NOT only takes one bit and returns its opposite. NOT 1 is 0 and NOT 0 is 1.
Finally, XOR is like OR, except it returns 0 if both bits are 1.
Computers can do these operations on whole registers at a time. For example, if a register has 10100010101010010101101100101010 and another one has 10001000010101010101010101111010, you can run any of these operations on the whole registers. For example, if we were to AND them, the computer will run from the first bit to the 32nd and run the AND operation on that bit in both registers. In this case:
You'll see that the resulting set of bits only has a one where both numbers had a one, and in every other position it has a zero. Let's look at what an OR looks like:
In this case, the resulting number has a 1 where either number has a 1 in the given position. Let's look at the NOT operation:
This just reverses each digit. Finally, we have XOR, which is like an OR, except if both digits are 1, it returns 0.
This is the same two numbers used in the OR operation, so you can compare how they work. Also, if you XOR a number with itself, you will always get 0, like this:
These operations are useful for two reasons:
The computer can do them extremely fast
You can use them to compare many truth values at the same time
You may not have known that different instructions execute at different speeds. It's true, they do. And these operations are the fastest on most processors. For example, you saw that XORing a number with itself produces 0. Well, the XOR operation is faster than the loading operation, so many programmers use it to load a register with zero. For example, the code
movl $0, %eax
is often replaced by
xorl %eax, %eax
We'll discuss speed more in Chapter 12, but I want you to see how programmers often do tricky things, especially with these binary operators, to make things fast. Now let's look at how we can use these operators to manipulate true/false values. Earlier we discussed how binary numbers can be used to represent any number of things. Let's use binary numbers to represent what things my Dad and I like. First, let's look at the things I like:
Heavy Metal Music: yes
Wearing Dressy Clothes: no
Now, let's look at what my Dad likes:
Heavy Metal Music: no
Wearing Dressy Clothes: yes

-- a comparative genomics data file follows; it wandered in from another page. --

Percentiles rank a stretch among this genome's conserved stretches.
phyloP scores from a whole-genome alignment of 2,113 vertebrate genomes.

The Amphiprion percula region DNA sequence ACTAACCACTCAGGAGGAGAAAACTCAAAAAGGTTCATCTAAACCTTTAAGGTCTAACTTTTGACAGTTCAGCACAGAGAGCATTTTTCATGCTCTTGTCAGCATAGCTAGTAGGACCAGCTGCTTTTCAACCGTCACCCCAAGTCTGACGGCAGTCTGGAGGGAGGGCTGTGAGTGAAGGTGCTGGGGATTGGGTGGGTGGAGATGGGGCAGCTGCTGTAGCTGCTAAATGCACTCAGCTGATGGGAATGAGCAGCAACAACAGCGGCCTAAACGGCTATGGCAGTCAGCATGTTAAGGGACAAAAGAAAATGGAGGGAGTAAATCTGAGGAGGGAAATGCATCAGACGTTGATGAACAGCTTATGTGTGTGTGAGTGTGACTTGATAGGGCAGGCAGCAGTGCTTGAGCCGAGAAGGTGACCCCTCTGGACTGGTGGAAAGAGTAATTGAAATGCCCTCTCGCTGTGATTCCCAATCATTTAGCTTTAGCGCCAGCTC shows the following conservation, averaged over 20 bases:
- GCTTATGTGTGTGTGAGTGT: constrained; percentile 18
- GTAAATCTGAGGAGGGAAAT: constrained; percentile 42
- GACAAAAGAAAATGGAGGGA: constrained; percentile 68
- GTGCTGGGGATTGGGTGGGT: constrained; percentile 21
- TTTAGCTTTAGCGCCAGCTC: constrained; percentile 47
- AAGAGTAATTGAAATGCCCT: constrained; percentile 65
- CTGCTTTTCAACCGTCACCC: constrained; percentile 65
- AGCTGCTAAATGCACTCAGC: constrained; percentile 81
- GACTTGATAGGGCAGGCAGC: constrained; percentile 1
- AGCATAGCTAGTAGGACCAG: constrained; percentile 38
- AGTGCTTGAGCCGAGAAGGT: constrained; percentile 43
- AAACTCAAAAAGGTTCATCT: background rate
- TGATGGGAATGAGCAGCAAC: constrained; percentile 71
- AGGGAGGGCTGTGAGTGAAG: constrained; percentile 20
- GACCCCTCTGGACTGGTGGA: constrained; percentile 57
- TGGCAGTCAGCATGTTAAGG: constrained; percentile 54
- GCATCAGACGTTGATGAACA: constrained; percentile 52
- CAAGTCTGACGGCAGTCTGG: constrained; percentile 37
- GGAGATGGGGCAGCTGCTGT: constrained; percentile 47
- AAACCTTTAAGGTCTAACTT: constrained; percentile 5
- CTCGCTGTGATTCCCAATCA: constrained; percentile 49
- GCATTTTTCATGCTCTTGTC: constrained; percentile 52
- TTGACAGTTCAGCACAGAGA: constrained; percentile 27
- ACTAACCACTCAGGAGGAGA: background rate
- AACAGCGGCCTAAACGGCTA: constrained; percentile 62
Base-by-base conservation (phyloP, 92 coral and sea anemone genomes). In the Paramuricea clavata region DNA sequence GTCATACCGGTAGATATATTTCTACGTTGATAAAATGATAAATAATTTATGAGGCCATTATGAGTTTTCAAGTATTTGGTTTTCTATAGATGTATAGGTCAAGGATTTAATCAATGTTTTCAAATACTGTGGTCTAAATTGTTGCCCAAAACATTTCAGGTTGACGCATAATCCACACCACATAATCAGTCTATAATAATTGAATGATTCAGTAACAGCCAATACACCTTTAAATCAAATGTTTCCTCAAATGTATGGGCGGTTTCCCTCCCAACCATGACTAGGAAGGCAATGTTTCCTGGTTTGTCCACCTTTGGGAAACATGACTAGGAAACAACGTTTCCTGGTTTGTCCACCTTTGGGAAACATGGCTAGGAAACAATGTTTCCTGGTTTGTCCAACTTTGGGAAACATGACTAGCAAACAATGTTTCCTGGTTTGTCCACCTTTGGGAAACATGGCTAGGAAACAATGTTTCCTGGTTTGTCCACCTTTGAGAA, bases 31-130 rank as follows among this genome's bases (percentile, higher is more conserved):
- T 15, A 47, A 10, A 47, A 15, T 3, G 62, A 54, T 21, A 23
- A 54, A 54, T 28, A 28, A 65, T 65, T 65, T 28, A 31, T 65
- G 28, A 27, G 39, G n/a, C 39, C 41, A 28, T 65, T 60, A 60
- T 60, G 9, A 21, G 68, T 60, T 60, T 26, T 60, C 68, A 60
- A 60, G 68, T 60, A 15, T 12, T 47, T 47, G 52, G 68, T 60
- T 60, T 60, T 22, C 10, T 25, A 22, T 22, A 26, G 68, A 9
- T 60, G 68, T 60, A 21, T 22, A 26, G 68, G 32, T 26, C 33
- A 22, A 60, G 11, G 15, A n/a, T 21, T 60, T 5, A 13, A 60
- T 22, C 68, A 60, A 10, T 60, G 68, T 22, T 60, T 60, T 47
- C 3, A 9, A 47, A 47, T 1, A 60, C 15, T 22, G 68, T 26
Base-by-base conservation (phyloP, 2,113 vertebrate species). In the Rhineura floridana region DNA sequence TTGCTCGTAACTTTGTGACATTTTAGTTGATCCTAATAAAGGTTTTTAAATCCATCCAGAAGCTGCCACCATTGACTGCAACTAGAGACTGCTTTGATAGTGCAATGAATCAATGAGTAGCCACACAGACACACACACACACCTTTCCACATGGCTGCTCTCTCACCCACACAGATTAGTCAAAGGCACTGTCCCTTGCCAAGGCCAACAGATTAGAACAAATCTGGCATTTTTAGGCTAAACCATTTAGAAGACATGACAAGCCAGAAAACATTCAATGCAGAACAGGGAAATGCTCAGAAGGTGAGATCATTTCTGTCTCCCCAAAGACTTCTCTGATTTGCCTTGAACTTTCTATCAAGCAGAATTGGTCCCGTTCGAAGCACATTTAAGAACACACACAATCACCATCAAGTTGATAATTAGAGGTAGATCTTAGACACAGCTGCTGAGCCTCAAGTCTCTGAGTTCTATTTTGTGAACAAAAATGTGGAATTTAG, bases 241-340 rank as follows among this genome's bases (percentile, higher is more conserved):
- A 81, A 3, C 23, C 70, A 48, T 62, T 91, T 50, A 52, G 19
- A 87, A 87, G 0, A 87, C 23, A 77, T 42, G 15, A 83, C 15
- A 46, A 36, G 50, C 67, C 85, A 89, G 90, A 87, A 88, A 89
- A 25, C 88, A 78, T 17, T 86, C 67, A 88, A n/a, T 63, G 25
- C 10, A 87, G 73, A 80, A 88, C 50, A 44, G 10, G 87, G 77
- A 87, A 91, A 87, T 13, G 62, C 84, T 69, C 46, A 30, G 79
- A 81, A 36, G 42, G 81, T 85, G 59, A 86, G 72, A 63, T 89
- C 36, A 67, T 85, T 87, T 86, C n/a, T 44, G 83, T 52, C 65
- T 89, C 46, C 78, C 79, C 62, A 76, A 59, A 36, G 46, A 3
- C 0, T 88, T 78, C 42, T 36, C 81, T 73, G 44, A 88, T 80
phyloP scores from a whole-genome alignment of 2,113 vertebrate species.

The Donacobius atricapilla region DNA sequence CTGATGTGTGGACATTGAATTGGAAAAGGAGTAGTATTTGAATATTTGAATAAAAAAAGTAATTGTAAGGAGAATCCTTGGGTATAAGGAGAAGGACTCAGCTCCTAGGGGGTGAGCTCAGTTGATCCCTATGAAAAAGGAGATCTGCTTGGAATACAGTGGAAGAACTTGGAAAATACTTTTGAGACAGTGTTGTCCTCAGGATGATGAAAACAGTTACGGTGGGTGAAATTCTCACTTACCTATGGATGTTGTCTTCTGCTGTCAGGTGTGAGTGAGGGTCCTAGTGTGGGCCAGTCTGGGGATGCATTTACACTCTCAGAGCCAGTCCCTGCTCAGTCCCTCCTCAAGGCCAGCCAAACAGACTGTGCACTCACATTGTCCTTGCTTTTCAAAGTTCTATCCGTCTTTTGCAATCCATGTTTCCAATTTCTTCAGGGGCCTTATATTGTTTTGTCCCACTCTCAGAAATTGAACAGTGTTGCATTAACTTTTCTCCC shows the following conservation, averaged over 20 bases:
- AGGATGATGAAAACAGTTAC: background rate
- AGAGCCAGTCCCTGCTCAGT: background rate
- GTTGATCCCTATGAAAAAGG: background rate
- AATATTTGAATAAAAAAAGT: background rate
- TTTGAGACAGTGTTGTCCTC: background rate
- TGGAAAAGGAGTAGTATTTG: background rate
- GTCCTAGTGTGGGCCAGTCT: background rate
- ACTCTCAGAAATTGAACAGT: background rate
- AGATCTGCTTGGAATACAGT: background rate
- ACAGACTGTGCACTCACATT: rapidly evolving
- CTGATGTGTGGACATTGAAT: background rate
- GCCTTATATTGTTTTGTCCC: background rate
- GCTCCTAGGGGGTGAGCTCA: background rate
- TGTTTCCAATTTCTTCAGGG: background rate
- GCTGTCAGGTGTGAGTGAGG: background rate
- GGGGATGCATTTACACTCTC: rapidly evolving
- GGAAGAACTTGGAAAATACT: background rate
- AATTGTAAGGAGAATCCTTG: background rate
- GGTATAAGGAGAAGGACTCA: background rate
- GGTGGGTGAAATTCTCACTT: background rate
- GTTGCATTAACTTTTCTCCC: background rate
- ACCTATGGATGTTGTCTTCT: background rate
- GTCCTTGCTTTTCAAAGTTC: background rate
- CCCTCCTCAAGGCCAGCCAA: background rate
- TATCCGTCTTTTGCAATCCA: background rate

Now, let's use a 1 to say yes we like something, and a 0 to say no we don't. Now we have:
Heavy Metal Music: 1
Wearing Dressy Clothes: 0
Heavy Metal Music: 0
Wearing Dressy Clothes: 1
Now, if we just memorize which position each of these are in, we have
Now, let's see we want to get a list of things both my Dad and I like. You would use the AND operation. So
Which translates to
Remember, the computer has no idea what the ones and zeroes represent. That's your job and your program's job. If you wrote a program around this representation your program would at some point examine each bit and have code to tell the user what it's for (if you asked a computer what two people agreed on and it answered 1001, it wouldn't be very useful). Anyway, let's say we want to know the things that we disagree on. For that we would use XOR, because it will return 1 only if one or the other is 1, but not both. So
And I'll let you translate that back out.
The previous operations: AND, OR, NOT, and XOR are called boolean operators because they were first studied by George Boole. So, if someone mentiones boolean operators or boolean algebra, you now know what they are talking about.
In addition to the boolean operations, there are also two binary operators that aren't boolean, shift and rotate. Shifts and rotates each do what their name implies, and can do so to the right or the left. A left shift moves each digit of a binary number one space to the left, puts a zero in the ones spot, and chops off the furthest digit to the left. A left rotate does the same thing, but takes the furthest digit to the left and puts it in the ones spot. For example,
Shift left 10010111 = 00101110
Rotate left 10010111 = 00101111
Notice that if you rotate a number for every digit it has (i.e. - rotating a 32-bit number 32 times), you wind up with the same number you started with. However, if you shift a number for every digit you have, you wind up with 0. So, what are these shifts useful for? Well, if you have binary numbers representing things, you use shifts to peek at each individual value. Let's say, for instance, that we had my Dad's likes stored in a register (32 bits). It would look like this: